Printed from the blog of Lori Greene, AHC/CDC, CCPR, FDAI
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Jul 05 2011

WWYD? – Church Pair Meeting Stiles

I saw this church from the highway on our way into Roanoke, Virginia last week – it’s St. Andrews Catholic Church, and I just knew it would have some nice doors.  As soon as I approached the building from the parking lot, I spotted the meeting stile gasketing.  Most people would probably see the building as a whole, or maybe the beautiful pulls, but I couldn’t get past the gasketing.

So, what would you do?  What gasketing would you have used, or would you have skipped it altogether?  Leave your answer in a comment…I’d really love to know how other people would handle this application.

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10 Responses to “WWYD? – Church Pair Meeting Stiles”

  1. Bob Caron says:

    Edge mortised astragals would look a lot better, but look at what they did to the door faces in order to get those escutcheons in! They should have taken up a collection to have custom pulls made. Those doors remind me of when something is screwed to a tree and the tree grows around and over it.

  2. Debbie Purcell says:

    I totally agree; the gasketing takes away from the ornate pull. I would have probably used something like a National Guard # A635 mortised nylon brush.

  3. Lee Francisco says:

    Yes on the mortised edge astragals and it looks like the escutcheons are mounted on the wrong leafs. The pulls appear to be offset towards the meeting stile instead towards the hinge stile.

  4. Darren Patton says:

    What a Kluge. What a shame that someone did not have the the fore sight to see imagine the end result. Mortised MTG STL AST. I know it came down to money this was the cheapest route. Where did the missing screws go? And why is there a big hole in the pull? I used to work in Roanoke and I am very critical of door hardware installations because that’s what we do. It really cheapens our trade when installs like this happen.

  5. Jamo Ladd says:

    Lee, you have a good eye for detail. I agree with you. look at the thumbpiece
    also agree with Bob

  6. Glenn Goulet says:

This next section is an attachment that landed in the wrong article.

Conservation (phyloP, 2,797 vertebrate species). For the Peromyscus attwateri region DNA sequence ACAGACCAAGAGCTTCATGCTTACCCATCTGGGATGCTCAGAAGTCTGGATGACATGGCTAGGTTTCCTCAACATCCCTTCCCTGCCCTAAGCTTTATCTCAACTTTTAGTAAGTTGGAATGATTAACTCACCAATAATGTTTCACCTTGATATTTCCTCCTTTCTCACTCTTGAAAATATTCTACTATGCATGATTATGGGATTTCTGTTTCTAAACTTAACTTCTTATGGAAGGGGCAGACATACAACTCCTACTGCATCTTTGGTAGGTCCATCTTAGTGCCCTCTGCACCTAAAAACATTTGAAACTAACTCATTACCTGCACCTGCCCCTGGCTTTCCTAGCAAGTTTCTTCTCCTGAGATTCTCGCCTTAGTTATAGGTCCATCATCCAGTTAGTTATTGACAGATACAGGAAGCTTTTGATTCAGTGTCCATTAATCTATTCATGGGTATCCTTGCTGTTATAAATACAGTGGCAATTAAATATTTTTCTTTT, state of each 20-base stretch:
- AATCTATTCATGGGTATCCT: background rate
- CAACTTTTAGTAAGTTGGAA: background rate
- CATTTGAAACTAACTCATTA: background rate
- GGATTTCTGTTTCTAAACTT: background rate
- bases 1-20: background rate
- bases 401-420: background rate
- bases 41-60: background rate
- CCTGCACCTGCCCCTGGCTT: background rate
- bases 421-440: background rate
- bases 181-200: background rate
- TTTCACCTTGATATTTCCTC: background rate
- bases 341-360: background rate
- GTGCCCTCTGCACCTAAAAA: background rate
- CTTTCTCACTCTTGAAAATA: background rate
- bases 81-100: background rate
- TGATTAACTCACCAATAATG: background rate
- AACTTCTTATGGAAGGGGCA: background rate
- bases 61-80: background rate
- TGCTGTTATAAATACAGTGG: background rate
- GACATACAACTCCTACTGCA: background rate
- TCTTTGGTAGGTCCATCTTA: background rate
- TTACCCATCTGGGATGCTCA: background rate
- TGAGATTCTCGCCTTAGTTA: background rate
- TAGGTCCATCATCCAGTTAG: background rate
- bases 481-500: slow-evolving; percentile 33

The one thing not apparent is the reveal between the doors. Sometimes it’s impossible to get Mortised MTG STL AST to work properly. Also, pulling the doors down to make the mortise doesn’t sound cost effective. The Catholic churches are closing, not remodeling. The least they could do with a little care is match a spray paint to the door color so the astragal w/s would blend before they installed. Regarding the trim, it looks like it was designed with the pull offset to the thumbpiece. They should have left the original cylinders in. Oh well, just another example of low bid.

  7. Jim White, AHC/CDC says:

    It is really too bad some hack destroyed the beauty of these doors. I would also use a brush type strip mortised into the edge of the door. At the very least, this astragal set should have been mounted on the inside or the same finish screw or lined the screws up next to each other. As for the pulls, I think the handles are mounted backwards. If they were tilted toward the hinges you could use the thumbpeice. The center pair of doors have cylinders which are the wrong finish. That’s probably what the indents are for on the other pulls. It is hard to believe that this stuff happens, but Lori keeps producing evidence that it does.

  8. Nabil Hanna says:

    Agree with Debbie to use a mortise astragal Pemko 300CP or NGP143P or Zero 335A or if money is not a big issue as it is a main entry door and it is only one opening , we can go to the adjustable 156G of Zero

  9. Neal Frazier says:

    Debbie mentioned a product (NGP #A635) that would make the problems related to the astragal go away; best by far and easiest to install. The hardware should accentuate the beauty of the ornate custom wood doors, not detract. Their good intentions were to make the building “greener”. the unexpected side effect may be worse. You only see the utility bill once a month, this installation is seen every day of the week and Sunday too.
    Maybe, try again? What’s to lose?

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